Australia might not be able to sell Prosecco and manuka honey on our shores for much longer. But before you start hoarding bottles upon bottles of your favourite bubbly drop, fear not. It’s just the names we’re losing.
A strange war is being waged between Australia and the world over the provenance of these products. Italy is claiming Prosecco as their own. New Zealand thinks we pinched manuka honey from the neighbours. And we ourselves are trying to prevent anyone outside Australia from popping a barramundi label on their catch of the day.
Just like in the 90s when we lost Champagne to the French, we’ll soon have to come up with a generic name for these items. The Champagne wars put a halt to the use of the name ‘Champagne’ on any wines except for those produced in the Champagne wine region of France. Everyone else had to use the far less glamorous sounding ‘sparkling wine.’
In Italy today, the name Prosecco is only used for wines made within three specific appellations, one of which is home to the city of Prosecco. Everything else is simply referred to by its varietal name - Glera.
But back in the 1960s when Otto Dal Zotto brought Glera grapes and the Italian style of winemaking to the King Valley in north east Victoria, this wasn’t the case. He had emigrated from Conegliano Valdobbiadene, a cool-climate wine-producing village in the north of Italy, where the wine du jour was a sweet, sparkling drop called Prosecco. Australians went wild for this new wine style and the King Valley became a burgeoning wine region and the local home of Prosecco.
Italy was not happy with this new found success of their signature wine and decided to register ‘the Prosecco region’ so they could protect the name. The Italian wine industry has been slowly clawing back its rights to the name in countries around the world. Japanese Prosecco is now a thing of the past and next on the agenda is Australia. Italy is taking its case against us to the European Union, where the matter will be discussed in Australia's upcoming free trade agreement negotiations.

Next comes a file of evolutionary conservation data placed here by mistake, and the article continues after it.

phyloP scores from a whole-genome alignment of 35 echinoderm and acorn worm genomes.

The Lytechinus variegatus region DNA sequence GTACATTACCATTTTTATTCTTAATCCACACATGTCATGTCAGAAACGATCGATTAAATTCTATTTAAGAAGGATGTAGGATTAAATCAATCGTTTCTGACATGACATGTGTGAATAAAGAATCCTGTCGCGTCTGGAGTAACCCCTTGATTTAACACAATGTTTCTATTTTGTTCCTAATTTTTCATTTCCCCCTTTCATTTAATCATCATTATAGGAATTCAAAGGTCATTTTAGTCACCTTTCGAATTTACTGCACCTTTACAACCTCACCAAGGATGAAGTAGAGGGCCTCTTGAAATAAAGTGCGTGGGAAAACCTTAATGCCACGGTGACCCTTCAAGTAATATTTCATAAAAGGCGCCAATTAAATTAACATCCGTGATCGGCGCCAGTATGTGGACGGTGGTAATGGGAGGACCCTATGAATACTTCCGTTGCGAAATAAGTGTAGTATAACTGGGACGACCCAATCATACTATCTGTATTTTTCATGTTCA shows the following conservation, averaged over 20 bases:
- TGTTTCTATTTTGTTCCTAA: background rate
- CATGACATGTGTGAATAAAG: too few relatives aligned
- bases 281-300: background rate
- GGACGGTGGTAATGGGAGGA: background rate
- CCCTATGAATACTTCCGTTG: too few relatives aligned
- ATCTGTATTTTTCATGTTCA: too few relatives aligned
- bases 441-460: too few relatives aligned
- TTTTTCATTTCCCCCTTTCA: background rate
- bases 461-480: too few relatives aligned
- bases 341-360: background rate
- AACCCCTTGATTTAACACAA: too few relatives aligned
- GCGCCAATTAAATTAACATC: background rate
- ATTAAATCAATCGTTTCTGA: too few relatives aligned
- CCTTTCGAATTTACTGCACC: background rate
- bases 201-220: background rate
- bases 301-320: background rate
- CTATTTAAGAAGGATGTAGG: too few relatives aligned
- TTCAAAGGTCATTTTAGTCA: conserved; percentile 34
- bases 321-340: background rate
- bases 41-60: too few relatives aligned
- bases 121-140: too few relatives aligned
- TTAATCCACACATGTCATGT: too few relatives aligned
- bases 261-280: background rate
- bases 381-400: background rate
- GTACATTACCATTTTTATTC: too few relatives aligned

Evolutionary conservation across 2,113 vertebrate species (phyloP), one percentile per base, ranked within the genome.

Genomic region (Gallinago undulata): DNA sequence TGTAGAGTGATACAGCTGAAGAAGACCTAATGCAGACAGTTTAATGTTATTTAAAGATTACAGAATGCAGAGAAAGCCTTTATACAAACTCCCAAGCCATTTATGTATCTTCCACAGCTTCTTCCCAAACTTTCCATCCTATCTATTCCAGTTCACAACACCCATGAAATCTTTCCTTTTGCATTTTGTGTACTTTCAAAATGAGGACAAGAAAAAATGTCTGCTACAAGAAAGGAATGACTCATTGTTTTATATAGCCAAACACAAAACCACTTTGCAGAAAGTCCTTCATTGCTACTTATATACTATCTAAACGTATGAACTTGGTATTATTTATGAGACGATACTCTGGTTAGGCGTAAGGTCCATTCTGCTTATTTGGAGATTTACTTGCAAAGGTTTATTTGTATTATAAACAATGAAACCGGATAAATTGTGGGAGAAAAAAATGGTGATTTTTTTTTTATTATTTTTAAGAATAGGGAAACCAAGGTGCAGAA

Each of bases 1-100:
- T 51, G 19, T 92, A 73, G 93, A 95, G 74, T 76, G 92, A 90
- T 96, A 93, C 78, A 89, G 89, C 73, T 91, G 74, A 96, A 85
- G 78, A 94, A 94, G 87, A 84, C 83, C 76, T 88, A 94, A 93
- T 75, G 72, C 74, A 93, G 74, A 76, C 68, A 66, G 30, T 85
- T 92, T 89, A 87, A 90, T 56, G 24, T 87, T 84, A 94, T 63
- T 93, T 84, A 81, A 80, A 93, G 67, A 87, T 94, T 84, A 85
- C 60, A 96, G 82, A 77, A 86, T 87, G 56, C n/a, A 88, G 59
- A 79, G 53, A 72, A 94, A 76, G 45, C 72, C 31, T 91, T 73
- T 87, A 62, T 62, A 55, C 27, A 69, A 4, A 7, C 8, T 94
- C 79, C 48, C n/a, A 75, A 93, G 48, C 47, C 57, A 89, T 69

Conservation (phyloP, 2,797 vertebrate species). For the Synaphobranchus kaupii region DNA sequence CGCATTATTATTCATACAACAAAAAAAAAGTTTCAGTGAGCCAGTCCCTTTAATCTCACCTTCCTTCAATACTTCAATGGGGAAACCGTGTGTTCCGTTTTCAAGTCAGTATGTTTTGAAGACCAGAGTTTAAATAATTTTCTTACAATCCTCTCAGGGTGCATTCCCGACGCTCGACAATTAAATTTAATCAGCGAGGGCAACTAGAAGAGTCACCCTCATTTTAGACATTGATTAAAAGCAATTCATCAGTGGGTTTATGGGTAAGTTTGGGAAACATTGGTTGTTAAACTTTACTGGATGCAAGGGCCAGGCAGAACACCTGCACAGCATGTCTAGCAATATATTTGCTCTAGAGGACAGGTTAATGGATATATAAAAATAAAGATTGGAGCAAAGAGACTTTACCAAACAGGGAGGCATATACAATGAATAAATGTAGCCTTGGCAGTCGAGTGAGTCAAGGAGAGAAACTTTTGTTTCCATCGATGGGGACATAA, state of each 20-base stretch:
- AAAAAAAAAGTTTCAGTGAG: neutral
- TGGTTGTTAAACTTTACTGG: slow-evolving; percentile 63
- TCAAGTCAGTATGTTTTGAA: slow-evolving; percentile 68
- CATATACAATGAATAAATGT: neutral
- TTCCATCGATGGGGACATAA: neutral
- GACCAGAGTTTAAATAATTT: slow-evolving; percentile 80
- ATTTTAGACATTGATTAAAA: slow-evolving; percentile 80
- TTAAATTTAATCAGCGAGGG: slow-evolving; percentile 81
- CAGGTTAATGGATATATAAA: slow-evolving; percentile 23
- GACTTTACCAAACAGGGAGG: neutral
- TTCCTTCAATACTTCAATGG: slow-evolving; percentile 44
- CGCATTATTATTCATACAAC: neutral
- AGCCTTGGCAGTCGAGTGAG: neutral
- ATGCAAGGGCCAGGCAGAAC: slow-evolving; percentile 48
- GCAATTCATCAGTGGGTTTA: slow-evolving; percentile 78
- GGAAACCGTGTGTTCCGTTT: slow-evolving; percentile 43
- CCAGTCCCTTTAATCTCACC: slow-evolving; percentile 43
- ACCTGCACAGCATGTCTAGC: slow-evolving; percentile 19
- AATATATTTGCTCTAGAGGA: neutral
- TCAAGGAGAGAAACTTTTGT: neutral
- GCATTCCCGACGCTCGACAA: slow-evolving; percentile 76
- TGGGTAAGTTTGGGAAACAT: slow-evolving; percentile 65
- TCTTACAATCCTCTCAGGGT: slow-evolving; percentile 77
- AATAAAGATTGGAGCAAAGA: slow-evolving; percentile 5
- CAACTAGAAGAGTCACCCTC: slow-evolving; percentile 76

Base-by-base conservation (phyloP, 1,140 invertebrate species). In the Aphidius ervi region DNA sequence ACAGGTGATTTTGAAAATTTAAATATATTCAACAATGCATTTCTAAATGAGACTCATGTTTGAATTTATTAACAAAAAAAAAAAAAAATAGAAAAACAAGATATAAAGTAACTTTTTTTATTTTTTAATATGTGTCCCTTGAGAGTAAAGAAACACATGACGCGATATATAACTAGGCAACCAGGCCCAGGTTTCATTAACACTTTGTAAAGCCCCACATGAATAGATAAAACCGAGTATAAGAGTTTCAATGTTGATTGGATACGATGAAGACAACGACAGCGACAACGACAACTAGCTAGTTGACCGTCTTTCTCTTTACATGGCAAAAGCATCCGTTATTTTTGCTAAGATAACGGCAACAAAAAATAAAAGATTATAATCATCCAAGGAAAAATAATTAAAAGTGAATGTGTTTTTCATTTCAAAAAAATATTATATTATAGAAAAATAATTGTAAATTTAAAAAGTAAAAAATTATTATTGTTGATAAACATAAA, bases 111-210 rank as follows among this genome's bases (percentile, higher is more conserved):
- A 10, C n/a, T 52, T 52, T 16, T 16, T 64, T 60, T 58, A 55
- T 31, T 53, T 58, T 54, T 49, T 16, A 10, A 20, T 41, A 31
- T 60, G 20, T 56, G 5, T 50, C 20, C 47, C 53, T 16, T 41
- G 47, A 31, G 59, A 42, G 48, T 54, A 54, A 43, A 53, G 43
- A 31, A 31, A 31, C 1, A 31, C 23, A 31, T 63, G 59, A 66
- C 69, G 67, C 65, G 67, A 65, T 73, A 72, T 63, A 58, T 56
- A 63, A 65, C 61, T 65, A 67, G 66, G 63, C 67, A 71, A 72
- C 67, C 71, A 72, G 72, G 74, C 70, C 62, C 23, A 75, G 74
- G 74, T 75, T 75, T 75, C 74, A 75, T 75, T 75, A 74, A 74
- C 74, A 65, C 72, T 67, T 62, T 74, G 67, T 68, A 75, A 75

If Italy succeeds in trademarking the name, it will be a colossal blow to King Valley tourism and to Australian winemakers. The valley is home to the Prosecco Road, a chain of wineries to wander, offering tasting experiences and bubbly brunches. The Prosecco Road would have to change its name and we may soon be seeing ‘Glera’ on the shelves. Or perhaps one of those innovative young winemakers will coin a creative new name that will make Prosecco the hottest thing since hard seltzers.
Meanwhile, New Zealand is claiming once again that Australia has stolen one of their treasured foods. The Kiwi beekeepers staked their claim on the name manuka, as it comes from the Maori word mānuka and is therefore unique to New Zealand. Australia, however, reckons the word manuka is perfectly acceptable as the name refers to the plant which holds the nectar for the honey. It’s the pavlova incident all over again!
In a flip of the situation, Australia may soon be the only place you can catch fresh barramundi fish for dinner. The barramundi farmers are claiming that it is misleading for other countries to use the word as it leads consumers to believe they are eating Australian fish due to the Indigenous name. You can kind of see their point now, right?
Whatever we end up calling all these products, Prosecco is synonymous with a good time, so top up that glass!